At our Encounter Team meeting last night, Ps Ted shared a message with us about seeking God’s presence and that the whole focus of what we do on and off the stage (and in the other days of the week) is to bring His presence wherever we go. For His presence heals (all the times Jesus healed in the gospels), restores (Jer 29:12-14), protects (Ex 13:21), brings life (Amos 5:4) and gives us identity (Col 3:1-4).
Was having a conversation with a friend, who brought up the truth that we carry God’s presence wherever we go, being the temple of the Holy Spirit, and that our life is lived constantly in His presence whether we are at work or in church. While none of this is disputed, it did bring to mind how we use the term ‘seek His presence’ and why we say this.
Why the call to seek His presence?
- From a Christian perspective:
On a personal level, it is of course true that I am not constantly aware of His presence, and that I lose sight of Him occasionally in life. However does that mean that I am any less effective as salt and light? I believe that God is able to work His will through us despite ourselves. However, I also believe that when the focus is on Him fully, that there is a greater openness and readiness to both give and receive from Him. And this is evident, in that when I am focussed on myself and my problems, I am less inclined to hear from God and my actions and words reflect what is going on inside me, which at times is pretty ungodly!
This also applies to a corporate sense I believe, in that when we worship / do life together as a congregation/lifegroup, we can do so without acknowledging and indeed, elevating God via song/word/prayer (but yet still carrying His presence with us in our role as temples). If this is the case, 2 things occur: firstly, we are just another club or gathering. And secondly, we miss the opportunity to grasp the significance of God’s presence when we are gathered together. Heb 11:24-25 is an exhortation for us to gather, but Matt 18:20 acknowledges the presence of God in a gathering. Col 3:16 encourages us to pray, teach and even admonish each other as we sing His praises.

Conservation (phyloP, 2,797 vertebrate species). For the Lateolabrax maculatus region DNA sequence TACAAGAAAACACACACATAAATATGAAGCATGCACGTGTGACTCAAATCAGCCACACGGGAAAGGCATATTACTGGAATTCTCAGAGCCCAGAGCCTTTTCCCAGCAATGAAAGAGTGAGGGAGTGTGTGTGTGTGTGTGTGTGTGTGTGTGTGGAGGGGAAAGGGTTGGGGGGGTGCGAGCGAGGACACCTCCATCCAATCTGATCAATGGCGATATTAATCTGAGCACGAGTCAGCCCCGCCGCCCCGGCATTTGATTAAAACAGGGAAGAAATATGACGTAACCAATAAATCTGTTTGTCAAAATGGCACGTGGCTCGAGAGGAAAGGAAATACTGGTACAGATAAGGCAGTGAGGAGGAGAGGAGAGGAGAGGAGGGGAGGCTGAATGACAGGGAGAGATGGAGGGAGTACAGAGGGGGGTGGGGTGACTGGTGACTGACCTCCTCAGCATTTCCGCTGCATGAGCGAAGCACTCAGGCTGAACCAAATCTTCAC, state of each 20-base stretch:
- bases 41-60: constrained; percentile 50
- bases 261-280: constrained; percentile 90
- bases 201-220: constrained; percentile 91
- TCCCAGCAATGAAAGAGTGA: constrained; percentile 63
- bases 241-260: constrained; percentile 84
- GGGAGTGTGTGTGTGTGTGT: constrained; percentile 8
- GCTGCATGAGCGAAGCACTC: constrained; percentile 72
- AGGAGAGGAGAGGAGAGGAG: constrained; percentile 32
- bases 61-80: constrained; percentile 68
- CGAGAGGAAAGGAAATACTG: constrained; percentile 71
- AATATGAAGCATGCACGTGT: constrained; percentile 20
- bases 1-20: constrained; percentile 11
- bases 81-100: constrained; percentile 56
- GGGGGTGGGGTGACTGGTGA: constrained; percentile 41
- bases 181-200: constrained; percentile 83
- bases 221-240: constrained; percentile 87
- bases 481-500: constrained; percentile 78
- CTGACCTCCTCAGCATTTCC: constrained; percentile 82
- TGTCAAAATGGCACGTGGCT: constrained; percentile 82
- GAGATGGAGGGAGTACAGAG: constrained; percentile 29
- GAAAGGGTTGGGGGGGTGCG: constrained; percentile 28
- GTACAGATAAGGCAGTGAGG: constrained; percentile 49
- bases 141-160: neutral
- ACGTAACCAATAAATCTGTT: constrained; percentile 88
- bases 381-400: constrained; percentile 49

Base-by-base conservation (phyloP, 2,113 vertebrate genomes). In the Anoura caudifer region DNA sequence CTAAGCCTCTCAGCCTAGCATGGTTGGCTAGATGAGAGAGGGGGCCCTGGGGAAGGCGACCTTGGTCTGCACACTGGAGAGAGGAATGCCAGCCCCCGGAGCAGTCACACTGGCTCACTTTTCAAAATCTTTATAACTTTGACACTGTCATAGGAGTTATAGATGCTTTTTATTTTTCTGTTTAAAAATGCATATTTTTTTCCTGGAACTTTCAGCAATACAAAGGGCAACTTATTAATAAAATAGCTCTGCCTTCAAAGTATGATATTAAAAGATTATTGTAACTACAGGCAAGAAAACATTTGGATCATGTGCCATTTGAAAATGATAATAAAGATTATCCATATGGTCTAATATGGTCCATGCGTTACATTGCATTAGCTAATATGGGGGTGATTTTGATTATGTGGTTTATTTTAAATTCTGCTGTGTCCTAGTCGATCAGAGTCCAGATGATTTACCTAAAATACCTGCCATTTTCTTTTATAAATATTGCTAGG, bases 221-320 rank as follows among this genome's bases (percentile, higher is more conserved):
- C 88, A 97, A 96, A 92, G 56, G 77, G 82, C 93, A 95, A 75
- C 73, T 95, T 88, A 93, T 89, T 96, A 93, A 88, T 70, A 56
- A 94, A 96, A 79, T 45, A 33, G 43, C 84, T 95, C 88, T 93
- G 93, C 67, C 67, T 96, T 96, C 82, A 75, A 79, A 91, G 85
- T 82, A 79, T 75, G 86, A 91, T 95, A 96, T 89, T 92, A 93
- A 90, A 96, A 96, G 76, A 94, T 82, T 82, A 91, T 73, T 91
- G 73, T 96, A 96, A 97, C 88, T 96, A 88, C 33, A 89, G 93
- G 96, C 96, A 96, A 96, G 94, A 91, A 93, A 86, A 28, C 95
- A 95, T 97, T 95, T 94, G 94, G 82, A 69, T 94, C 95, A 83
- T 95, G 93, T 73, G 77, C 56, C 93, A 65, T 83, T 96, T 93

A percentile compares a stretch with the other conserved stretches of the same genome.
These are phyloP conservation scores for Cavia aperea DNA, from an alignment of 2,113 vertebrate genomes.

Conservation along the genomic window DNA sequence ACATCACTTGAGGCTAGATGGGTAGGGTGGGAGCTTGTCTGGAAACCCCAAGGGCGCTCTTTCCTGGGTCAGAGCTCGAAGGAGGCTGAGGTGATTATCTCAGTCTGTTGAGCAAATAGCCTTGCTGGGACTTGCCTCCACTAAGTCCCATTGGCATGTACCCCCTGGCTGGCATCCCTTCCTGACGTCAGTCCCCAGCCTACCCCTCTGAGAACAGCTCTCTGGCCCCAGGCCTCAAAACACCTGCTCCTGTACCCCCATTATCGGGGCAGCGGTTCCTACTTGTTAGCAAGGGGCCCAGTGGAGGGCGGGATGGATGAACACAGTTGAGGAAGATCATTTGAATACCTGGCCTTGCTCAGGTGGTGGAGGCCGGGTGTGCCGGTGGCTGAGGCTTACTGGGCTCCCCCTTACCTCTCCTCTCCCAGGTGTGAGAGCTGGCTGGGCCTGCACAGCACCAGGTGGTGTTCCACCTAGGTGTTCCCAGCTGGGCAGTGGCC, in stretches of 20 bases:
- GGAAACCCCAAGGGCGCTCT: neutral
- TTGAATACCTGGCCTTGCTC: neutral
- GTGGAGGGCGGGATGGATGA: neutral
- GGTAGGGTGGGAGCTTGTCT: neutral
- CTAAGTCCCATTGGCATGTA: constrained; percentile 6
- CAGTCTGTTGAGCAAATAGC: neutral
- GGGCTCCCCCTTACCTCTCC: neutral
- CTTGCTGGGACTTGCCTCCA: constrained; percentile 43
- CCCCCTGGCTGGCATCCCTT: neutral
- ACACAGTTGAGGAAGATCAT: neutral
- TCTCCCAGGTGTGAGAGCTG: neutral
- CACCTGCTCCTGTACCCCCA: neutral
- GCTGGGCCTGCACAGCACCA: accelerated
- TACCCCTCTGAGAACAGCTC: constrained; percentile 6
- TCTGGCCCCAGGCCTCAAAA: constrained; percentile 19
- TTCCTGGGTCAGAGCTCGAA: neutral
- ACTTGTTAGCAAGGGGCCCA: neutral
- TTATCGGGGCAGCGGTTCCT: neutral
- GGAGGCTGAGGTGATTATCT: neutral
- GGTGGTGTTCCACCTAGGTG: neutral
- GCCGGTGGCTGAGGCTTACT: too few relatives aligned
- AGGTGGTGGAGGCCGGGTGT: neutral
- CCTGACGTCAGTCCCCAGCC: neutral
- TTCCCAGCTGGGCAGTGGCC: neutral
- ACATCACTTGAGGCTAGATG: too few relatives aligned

2. What about those outside the faith?
The Bible talks of people being blind, a veil over their eyes and that we live in a fallen world where we walk as representations and conduits by which God’s eternal kingdom is displayed to those around us. Mark 6:4-5 describes Jesus not being received with honour in his hometown, where He was not able to do many miracles. Clearly, a lack of faith is key here (Heb 11:6), although there are many instances where Jesus displayed His power despite everyone not believing (feeding the thousands, healing the sick). But this does not mean those outside the faith cannot experience the person of Jesus; in fact that’s what we are called to be!
At the end, I believe that while we carry the presence of God wherever we go, there is also a conscious decision we make to acknowledge it, and to tune our ears to hear Him. James 4:8 “Draw near to God, and He will draw near to you. Cleanse your hands, you sinners; and purify your hearts, you double-minded.” James wrote this in the midst of such verses as “Resist the devil and he will flee from you” (4:7) and “Where do wars and fights come from among you? Do they not come from your desires for pleasure that war in your members?” (4:1). It is too easy to get distracted in this life. And while we should be constantly aware of His presence in us, we should also consciously turn our ears and eyes and focus our attention to Him at every opportunity, partly because that’s the polite thing to do in a relationship of any kind (!) and mostly because God always answers when we speak to Him; something we do when we acknowledge His presence.